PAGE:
Every organisation and startups are excited to go digital to keep up with the crowd. Businesses need to understand what being digital means and the importance it holds, so they can leverage the online world to their advantage. For a small business, it’s important to go beyond the scope it has in terms of reach and finance, too.
How to make use of its potential to the fullest? Depending on your specific industry and offerings, this could open up a much wider customer base than relying on face-to-face interactions would.
Even as a small business, you can effectively make use of tactics, tools, and strategies so as to fulfil the need for better processes and technology that allow to constantly check-in with the consumer. Google says 97% of consumers look up the internet for local businesses, so if getting online gets you the opportunity to be easily accessible to your local targeted audience, then why not!
Don’t Start Small
Being a small business, you don’t need to start small or limit your marketing strategy. Online, you could align your brand with the targeted consumers through appropriate messaging. Also, you’ll need to understand which channels will work well with your customers and don’t go as per the industry.
Let the Audience Spice Up Your Secret Sauce
The consumer will dictate what to change, what to retain, what may work and which is the gold mine you may want to invest in. Online media and tools provide an idea to the business owner right at the start of their journey through surveys and analysis. Once you own a website and are establishing your presence, it’s vital that you make your way on the search engine optimisation radar. After all, 89 percent of consumers use search engines to research a product, service or business before making a decision.
Receiving requests and dispatching products or rolling out services becomes much faster, too. It’s also good to keep in mind how the most obvious benefit of building presence online is cost effectiveness. Quite a few functions can be automated online, such as the bookkeepers.
The 5 Ws with an H
Remember that Five W’s (and H) are the key pillars of online content and here’s how:
- What’s the purpose of the project or campaign?
- What is the message?
- Who is the audience?
- Where will the message be read (platform, channel and context)?
- How do we present or structure the content?
- When to create and best time to publish the content.
Engagement is Key
This applies not to only make your brand more appealing to existing customers, but also create higher chances of exposing their connections to your it, thus widening your potential customer base. Sites like Facebook, Twitter, Google and YouTube allow users to add their own content and even respond to other’s content, making them feel involved and “special”. Ensure that your digital platforms allow users to engage and share freely.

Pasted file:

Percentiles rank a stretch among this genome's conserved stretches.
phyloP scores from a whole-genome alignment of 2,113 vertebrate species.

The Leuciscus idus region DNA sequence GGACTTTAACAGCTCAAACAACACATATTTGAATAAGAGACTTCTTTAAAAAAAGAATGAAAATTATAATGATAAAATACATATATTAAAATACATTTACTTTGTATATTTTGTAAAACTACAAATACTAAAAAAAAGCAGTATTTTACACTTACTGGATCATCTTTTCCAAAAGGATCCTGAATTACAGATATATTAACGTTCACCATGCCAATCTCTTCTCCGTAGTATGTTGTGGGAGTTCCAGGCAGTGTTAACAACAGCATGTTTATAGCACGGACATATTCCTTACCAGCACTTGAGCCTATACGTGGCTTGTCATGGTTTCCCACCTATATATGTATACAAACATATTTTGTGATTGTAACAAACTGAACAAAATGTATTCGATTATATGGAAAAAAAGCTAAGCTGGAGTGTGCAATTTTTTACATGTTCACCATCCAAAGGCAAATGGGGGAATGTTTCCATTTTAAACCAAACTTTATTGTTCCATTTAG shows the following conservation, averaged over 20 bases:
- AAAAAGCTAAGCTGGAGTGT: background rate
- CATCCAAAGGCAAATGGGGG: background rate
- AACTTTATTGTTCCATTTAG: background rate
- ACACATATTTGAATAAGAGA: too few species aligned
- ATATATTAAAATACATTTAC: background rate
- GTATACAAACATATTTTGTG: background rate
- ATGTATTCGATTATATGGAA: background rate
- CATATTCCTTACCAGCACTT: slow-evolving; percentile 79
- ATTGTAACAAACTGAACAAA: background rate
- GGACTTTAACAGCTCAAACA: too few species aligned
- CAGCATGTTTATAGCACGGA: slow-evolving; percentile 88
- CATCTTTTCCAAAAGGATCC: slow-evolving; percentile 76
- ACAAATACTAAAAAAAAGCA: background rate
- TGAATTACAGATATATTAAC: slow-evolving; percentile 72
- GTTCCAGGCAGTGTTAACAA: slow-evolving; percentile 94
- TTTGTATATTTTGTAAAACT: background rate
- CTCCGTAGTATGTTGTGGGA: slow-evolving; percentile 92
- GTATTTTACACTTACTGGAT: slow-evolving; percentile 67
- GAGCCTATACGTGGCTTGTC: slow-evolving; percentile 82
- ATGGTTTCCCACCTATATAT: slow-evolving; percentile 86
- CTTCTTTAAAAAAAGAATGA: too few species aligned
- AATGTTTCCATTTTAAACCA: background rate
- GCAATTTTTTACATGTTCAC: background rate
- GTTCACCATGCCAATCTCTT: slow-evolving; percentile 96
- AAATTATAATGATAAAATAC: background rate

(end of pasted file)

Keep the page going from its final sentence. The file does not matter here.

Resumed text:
Online, you could use data to make smart decisions faster and marry technology with creativity. Social listening is something you could leverage to keep evolving your strategy, widen your audience and even modify your products or services!
At the end of the day, value is what sells online. Delivering constant value is the simplest yet most taken-for-granted ways to build trust with the audience. Being consistent and powerful in your efforts will take research, time and patience, and of course social listening!
Take Feedback Constructively
If you are good and sincere at what you do, you do not need to worry about negative or constructive feedback. Ensure there’s a link on your social channels where the audience can submit feedback. Also, be quick in responding and apologize, if needed.
In a Nutshell
Here’s what you would need to do:
- Set achievable goals
- Find the right medium or platform
- Learn to write for the web
- Be consistent
- Show up
- Listen to the audience and have a real conversation
The Core of Your Strategy
- celebrating a milestone
- coming together for a cause
- sharing differentiators of your brand versus your competitors
- capitalising on word of mouth
As per the data statistics announced by SBA (small business administration) in 2016, almost 80% organisations survived the first year, 50% of the businesses survive at least 5 years and 255 of them survive more than 10 years as compared to the old statistics of 95% businesses failing in the first five years of the launch and out of which 50% never got past a year. The numbers say it all!Back